I can’t hear any impact on the sound beyond the volume levels sounding more consistent

That was the goal, yes. Listen to an audiobook chapter after chapter without having to adjust the volume, no matter how the work was originally read.

I do find it interesting that tracks can have such different waveforms.

Past the obvious differences in performing techniques and venue/studio, music can experience a darker condition called loudness wars. Music marketing and distribution people figured out music is more popular and sells better if it’s louder.

Most transmission and recording systems have absolute limits (radio stations can experience profound technical and legal problems if you try to make them louder), so music can’t actually get louder by making the blue waves bigger, but it can sound louder by making the sound dense. You can crush all the expression and variations out of a song…

Screen Shot 2020-01-05 at 3.23.36.png
So no matter what the performer does, it all comes out the same volume.

Screen Shot 2020-01-05 at 3.29.56.png
That can sound louder without actually violating any waveform conditions.

This can lead to complaints such as: “No matter how I play my guitar at home, it doesn’t sound anything like the music I bought.”

Right. Because the music you bought has had all the life squeezed out of it on the alter of increased sales.

You can get some of those effects in Audacity, but some record labels have a “secret sauce” and we can only guess at it.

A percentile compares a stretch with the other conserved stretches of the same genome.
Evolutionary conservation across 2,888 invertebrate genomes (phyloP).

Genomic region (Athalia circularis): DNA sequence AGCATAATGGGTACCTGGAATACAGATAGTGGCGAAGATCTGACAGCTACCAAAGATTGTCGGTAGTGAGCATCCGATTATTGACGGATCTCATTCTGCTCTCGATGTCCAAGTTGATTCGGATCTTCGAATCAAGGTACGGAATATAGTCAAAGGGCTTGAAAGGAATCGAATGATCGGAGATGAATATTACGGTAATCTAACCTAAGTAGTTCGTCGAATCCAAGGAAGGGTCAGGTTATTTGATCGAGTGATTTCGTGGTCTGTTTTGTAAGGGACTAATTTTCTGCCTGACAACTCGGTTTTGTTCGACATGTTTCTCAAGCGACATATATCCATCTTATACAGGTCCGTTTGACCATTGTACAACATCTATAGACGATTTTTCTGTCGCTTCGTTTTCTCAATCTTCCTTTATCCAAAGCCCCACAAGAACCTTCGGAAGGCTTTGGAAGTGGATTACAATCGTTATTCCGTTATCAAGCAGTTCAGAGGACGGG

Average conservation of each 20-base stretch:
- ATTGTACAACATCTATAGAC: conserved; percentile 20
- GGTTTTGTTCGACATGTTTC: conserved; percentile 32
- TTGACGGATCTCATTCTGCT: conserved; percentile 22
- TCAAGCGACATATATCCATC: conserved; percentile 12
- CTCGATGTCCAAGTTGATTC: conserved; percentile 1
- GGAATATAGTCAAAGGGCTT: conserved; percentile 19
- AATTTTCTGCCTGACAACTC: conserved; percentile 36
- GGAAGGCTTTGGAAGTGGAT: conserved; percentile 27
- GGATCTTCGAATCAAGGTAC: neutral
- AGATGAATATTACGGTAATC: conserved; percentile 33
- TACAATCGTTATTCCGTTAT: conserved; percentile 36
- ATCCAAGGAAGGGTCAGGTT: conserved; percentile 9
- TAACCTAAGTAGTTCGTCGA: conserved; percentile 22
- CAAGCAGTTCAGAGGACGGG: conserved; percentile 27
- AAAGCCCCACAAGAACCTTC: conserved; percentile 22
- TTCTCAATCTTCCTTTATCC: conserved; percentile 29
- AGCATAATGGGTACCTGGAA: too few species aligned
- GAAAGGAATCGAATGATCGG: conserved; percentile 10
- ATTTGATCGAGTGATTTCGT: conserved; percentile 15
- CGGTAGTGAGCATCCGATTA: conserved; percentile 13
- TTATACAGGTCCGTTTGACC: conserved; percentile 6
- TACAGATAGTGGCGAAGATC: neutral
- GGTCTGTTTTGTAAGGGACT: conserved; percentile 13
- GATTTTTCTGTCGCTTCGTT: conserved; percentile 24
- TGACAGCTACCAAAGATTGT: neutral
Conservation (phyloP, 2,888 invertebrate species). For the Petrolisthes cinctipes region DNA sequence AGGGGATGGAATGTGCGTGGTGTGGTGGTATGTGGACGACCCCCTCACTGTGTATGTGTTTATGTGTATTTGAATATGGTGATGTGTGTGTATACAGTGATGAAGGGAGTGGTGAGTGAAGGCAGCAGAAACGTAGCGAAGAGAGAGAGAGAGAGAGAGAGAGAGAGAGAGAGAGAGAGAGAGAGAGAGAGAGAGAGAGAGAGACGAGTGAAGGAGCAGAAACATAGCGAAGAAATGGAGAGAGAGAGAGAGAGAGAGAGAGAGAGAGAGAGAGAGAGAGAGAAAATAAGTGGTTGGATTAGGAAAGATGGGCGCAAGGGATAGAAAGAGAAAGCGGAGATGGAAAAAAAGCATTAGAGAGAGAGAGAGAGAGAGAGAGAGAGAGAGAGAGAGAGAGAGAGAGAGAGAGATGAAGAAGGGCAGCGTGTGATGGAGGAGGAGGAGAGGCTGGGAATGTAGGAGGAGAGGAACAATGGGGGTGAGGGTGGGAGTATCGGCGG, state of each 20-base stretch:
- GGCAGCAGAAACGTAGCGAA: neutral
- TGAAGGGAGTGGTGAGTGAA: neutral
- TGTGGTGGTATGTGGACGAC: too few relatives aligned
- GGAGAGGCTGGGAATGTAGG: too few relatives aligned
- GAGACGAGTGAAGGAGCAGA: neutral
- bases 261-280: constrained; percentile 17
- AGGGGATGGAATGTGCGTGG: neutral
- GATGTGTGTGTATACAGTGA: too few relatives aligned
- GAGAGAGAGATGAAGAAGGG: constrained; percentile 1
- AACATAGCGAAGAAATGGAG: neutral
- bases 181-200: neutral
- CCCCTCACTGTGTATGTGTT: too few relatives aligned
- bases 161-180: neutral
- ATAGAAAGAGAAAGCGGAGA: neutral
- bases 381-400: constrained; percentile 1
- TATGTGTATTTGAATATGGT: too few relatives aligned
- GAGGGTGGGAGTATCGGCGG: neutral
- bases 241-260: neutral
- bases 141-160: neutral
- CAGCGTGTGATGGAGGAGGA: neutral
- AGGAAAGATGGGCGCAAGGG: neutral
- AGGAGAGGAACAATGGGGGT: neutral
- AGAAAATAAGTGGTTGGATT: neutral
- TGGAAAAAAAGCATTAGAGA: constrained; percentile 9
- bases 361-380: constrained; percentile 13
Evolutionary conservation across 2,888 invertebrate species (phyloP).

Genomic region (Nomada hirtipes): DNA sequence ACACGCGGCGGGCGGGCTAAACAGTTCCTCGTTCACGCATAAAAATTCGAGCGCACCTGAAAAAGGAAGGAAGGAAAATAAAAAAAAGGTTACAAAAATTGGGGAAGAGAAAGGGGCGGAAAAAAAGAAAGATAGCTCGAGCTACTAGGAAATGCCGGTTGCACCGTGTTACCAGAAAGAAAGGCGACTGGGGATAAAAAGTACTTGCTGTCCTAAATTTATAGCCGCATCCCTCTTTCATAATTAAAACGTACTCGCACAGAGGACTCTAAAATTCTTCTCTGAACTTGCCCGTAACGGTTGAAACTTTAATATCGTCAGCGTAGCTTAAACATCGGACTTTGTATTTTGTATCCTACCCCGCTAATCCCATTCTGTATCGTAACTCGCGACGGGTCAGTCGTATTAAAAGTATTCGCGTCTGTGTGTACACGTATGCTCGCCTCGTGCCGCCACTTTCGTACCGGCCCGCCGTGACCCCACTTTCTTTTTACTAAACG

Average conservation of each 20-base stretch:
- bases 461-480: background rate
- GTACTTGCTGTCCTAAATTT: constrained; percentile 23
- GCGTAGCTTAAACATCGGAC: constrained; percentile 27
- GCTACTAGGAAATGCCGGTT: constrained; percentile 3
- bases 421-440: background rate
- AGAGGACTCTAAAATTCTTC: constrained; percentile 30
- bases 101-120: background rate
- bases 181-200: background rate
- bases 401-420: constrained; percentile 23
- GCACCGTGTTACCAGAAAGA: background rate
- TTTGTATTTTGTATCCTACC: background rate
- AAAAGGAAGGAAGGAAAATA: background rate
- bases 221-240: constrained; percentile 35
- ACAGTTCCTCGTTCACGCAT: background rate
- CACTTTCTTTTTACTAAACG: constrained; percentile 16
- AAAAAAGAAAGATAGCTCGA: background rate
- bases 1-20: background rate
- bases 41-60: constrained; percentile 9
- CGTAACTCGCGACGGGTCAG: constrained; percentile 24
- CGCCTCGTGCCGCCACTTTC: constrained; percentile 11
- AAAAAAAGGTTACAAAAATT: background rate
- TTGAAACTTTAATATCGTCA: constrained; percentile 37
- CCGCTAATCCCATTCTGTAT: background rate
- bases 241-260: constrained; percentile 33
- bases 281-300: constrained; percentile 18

But more to the point of your job, there’s no good, easy way to make radically different songs match. We can’t take the compression out of a song, so your only option may be beat up the ordinary music to match the crushed tunes.

In the era of actual mix tapes, the music was generally all taken from vinyl records, so everything more or less matched and it was a matter of pushing Record and dropping the needle. Maybe not any more.

You might also try that Chris Compressor thing. That one is applied to the whole “Tape” at once rather than each song. It will go through and push the loudnesses around to make everything match. I change the first setting from 0.5 to 0.77 to get a denser and better match to broadcast.

As far as I know, the only shortcoming is the two ends of the show. You have to add several seconds of content to both ends so Chris will have something to chew on. It hates running off the end of a show. After Chris is done, you can cut off the extra work.

Good luck.